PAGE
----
Group charges private laboratory in city of conducting human trials; seeks money to ‘settle’ issue
A private laboratory offering ‘clinical end point study services’ in Velachery was in for a rude shock when a group of about 50 men barged into their premises last week. The group, claiming to represent people’s welfare, alleged that the lab was conducting human trials on volunteers, without letting them know what tests they were being subject to.
They even tried to extract some money out of them for “settling” the issue. The company management, however, was not one to take the challenge lying down. They promptly called the police, who after perusing the records of the laboratory, were convinced that nothing fishy was taking place.
Sadly, the people leading the group claimed to be members of a particular section of the media.
On a crowded weekday evening, on R.K. Salai, a motorcycle carrying two police officers (both helmet-less) mounted the footpath, whizzed past traffic and took a turn into a side lane. Motorcycles using footpaths as their private roads are not an uncommon sight in the city; but when the police do it what hope is there that the law will ever be upheld?
Recently in a chat this reporter had with a senior traffic official, the latter talked about the lack of public awareness among motorists regarding traffic regulations. He shared his personal experience when, driving his sports utility vehicle, he was surprised to see motorists using high-beam lights inside the city limits when there was no need for it. Displaying the huge book on traffic rules, the official opined that creation of awareness among the public was the better solution to prevent traffic violations, compared to imposing of penalties.
Residents in an apartment complex in T. Nagar became victims of the Chennai Corporation’s wrath, facing charges of having dumped construction debris outside the complex’s compound. For several days, civic body representatives threatened the residents, saying the debris would be dumped on the building’s premises. One employee sought Rs. 500 to clear the debris. However, residents maintained they had not dumped the debris.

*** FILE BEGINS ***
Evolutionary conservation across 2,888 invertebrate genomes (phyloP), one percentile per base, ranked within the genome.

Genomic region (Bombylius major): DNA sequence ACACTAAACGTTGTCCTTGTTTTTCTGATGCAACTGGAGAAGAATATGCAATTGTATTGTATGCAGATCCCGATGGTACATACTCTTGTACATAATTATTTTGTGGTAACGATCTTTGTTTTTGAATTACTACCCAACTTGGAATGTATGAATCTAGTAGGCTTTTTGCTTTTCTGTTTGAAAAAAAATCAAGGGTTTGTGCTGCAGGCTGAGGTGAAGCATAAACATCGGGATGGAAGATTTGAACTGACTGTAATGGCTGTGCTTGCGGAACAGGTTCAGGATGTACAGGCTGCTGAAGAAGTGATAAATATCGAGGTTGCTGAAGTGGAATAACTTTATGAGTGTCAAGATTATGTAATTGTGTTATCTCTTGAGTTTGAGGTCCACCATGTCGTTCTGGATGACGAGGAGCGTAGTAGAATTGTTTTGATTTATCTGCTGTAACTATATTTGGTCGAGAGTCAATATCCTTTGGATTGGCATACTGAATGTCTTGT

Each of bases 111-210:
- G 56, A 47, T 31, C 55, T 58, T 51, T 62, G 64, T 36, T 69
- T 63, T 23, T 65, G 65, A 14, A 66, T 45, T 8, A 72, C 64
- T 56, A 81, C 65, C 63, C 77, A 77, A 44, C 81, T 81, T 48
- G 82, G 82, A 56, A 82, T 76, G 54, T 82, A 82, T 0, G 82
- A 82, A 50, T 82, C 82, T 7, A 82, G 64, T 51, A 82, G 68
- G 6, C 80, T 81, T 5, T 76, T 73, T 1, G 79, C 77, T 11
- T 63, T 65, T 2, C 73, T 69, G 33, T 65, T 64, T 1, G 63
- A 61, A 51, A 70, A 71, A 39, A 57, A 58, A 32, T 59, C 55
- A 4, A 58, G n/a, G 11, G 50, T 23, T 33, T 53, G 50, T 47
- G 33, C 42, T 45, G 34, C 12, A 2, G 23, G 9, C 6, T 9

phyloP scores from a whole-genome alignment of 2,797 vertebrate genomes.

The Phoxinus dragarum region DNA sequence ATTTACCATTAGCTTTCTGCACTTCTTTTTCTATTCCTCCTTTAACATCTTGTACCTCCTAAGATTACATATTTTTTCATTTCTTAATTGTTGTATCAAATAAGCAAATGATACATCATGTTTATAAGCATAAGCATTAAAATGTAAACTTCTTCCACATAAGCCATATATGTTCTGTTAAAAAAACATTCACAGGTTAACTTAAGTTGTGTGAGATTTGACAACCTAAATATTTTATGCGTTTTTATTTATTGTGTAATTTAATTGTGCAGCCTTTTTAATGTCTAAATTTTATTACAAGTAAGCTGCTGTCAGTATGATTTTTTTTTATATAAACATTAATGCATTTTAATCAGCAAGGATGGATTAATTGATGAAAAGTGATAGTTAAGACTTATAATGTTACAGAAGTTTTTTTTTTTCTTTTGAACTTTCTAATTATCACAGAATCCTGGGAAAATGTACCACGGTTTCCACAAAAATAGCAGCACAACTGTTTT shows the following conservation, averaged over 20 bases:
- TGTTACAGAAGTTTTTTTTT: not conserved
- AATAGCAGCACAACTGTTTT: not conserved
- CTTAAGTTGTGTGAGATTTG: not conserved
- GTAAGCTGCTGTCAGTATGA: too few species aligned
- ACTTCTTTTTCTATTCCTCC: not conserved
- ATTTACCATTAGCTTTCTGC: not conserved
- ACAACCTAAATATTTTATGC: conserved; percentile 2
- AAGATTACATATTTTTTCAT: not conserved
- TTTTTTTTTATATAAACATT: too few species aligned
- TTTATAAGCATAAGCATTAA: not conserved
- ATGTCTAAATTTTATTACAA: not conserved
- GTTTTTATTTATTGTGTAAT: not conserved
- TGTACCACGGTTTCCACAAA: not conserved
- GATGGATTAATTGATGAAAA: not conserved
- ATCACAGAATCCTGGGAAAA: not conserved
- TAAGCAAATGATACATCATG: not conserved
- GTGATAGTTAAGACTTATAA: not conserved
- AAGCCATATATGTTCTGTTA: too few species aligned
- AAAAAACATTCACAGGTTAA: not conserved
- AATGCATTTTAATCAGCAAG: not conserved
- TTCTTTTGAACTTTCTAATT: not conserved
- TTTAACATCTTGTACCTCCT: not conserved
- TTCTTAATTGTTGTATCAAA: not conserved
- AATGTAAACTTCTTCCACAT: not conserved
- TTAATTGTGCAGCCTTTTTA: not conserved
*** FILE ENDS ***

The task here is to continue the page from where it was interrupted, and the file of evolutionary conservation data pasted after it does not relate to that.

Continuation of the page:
To their shock, a day before elections, half a dozen uniformed employees began shovelling the debris into the compound. Some of the debris was left at the building’s gate, blocking the entrance.
When the residents protested, the employees accused them of lying. An employee threatened them, saying a police case would be filed against them for dumping the debris. Unmindful of the threat, the residents continued their agitation. Finally, the debris dumped at the gate was removed but the debris dumped inside the compound wall remains there till date.
It was a pleasant duty of sorts for a section of commuters who boarded a Metropolitan Transport Corporation bus at Tambaram well past midnight on Monday. The bus, attached to the Adyar depot, had on duty a conductor who is usually on buses shuttling within the city limits.
As he was not sure of the bus stops between Tambaram and Medavakkam he asked commuters to shout out the name of the stops so that he could the blow the whistle. In the process, a couple of commuters managed to get down at unscheduled stops, where the bus — a T51 deluxe service — does not usually halt.
(Contributions from R. Sujatha, Zubeda Hamid, R. Srikanth and K. Manikandan)